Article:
Sunday, March 13, 2005

And speaking of a complete lack of qualifications

James White is in the process of biting off more than he can chew:

The Reformed Baptist-turning-Orthodox asks a number of the most common questions you see in situations like this in his writings on the RBDL. First he asserts that there was a "universal" view of the early Fathers regarding a "sacramental view of the church," and asks why we should reject this "universal view." Secondly, the old question of how the church is led, combined with the idea that, in essence, to belong to any other organization than one of the "historical" churches (i.e., Romanism or Orthodoxy) is to believe that the "true" church is an unheard of minority, appears once again. And thirdly, though rather closely related to the first point, how do Reformed Baptists in particular defend the idea of holding to a "radically different theology than the early church"?

Where does one begin? We have addressed so many of these issues before, but mostly in reference to Rome's claims regarding them. In tomorrow's entry I'd like to address the common problem with the first and third questions: the idea, prevalent in Orthodoxy via tradition, but present in Rome via dogma, that there is some kind of universal viewpoint of the early church that we have "abandoned." Is that the case? Does a fair reading of the patristic sources substantiate such a belief?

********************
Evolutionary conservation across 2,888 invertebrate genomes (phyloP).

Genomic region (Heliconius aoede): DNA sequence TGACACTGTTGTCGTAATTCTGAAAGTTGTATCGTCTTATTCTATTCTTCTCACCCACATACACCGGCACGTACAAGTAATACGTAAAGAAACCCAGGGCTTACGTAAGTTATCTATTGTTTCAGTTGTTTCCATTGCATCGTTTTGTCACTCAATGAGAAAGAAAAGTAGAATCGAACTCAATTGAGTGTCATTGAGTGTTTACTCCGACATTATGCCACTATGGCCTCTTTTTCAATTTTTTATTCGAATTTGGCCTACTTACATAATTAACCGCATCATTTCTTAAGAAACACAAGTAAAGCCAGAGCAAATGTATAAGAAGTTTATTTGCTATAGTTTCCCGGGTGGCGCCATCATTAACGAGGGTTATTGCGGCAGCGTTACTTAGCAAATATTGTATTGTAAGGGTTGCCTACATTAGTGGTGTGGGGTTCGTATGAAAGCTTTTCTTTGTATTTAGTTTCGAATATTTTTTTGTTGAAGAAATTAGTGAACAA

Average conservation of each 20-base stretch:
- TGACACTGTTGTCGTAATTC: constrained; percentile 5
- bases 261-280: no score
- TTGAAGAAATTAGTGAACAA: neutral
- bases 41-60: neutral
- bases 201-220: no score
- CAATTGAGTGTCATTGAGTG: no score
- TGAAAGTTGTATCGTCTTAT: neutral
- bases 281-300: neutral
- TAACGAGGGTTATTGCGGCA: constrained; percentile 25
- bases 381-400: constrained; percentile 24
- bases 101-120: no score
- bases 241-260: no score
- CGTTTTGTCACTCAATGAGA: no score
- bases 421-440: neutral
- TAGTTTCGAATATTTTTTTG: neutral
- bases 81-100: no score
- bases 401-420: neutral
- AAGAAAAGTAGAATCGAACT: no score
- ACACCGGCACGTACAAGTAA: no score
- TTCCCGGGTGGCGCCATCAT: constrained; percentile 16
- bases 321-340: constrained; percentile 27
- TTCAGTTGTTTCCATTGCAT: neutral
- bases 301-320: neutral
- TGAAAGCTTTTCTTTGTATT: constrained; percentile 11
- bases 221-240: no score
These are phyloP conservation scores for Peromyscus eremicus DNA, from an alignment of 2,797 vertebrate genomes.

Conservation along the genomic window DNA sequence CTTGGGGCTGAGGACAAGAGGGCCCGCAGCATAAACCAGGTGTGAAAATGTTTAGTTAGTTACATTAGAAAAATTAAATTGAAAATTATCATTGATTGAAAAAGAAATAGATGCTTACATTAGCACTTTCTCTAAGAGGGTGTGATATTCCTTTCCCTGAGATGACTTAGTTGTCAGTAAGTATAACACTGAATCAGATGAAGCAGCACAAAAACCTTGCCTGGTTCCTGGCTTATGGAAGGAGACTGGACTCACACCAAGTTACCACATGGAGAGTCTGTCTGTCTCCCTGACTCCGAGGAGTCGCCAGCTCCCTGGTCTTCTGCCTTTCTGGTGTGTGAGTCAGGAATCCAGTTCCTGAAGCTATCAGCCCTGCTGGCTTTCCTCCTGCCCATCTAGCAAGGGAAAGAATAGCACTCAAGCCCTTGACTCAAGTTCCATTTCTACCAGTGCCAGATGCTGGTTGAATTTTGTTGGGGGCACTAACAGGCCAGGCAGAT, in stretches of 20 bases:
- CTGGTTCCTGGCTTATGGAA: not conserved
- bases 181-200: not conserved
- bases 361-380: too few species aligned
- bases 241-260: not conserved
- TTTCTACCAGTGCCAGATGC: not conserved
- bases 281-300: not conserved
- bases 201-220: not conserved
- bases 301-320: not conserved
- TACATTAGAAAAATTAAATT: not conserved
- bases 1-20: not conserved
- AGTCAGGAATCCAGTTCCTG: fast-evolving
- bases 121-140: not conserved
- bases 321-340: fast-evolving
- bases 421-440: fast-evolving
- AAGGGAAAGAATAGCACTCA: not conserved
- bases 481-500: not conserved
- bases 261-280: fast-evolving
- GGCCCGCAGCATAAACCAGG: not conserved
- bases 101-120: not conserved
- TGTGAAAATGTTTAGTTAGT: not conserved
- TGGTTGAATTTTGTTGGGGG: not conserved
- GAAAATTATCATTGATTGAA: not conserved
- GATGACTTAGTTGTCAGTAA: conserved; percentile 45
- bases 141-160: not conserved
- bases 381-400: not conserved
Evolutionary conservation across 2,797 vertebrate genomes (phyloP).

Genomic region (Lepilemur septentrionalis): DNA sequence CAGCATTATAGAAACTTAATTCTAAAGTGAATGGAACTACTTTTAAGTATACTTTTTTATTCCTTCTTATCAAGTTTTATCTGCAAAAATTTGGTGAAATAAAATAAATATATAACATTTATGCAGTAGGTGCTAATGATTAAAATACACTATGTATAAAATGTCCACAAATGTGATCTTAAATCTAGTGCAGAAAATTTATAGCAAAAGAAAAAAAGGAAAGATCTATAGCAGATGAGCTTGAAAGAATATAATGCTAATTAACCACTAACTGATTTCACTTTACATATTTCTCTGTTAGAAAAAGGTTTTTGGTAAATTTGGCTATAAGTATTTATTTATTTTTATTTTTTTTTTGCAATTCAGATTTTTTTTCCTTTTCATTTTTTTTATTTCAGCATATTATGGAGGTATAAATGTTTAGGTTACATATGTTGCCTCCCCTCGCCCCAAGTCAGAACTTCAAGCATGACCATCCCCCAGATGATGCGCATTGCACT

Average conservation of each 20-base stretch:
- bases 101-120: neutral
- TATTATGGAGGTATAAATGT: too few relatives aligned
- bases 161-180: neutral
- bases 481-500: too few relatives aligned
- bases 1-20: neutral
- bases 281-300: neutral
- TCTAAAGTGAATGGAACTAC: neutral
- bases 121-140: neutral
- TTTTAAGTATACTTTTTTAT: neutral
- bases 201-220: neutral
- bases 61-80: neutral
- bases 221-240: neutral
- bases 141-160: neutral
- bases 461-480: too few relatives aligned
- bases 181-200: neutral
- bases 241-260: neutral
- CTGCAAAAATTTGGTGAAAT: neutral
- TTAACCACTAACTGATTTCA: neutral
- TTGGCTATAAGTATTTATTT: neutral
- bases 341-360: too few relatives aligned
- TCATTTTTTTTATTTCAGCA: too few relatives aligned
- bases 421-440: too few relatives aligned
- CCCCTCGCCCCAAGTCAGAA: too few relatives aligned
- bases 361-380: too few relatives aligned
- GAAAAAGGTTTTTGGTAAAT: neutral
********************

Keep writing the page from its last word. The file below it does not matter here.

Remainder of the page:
Like Svendsen, White lacks any sort of qualifications in church history or metaphysics, so this situation is analogous to a high school biology student offering to explain heart surgery to a thoracic surgeon. White doesn't even know what a "fair reading" is, much less what such a reading would "substantiate." And yet again, White thoroughly mischaracterizes the Catholic and Orthodox belief based on his own dubious (and I would argue false) metaphysical account of what Scripture is. I hope that I have time to address each of his responses in detail, because this should be an excellent example of White's willingness to accept blatantly false accounts of history and patristics in a desperate attempt to give his position some kind of historical legitimacy, which it entirely lacks.


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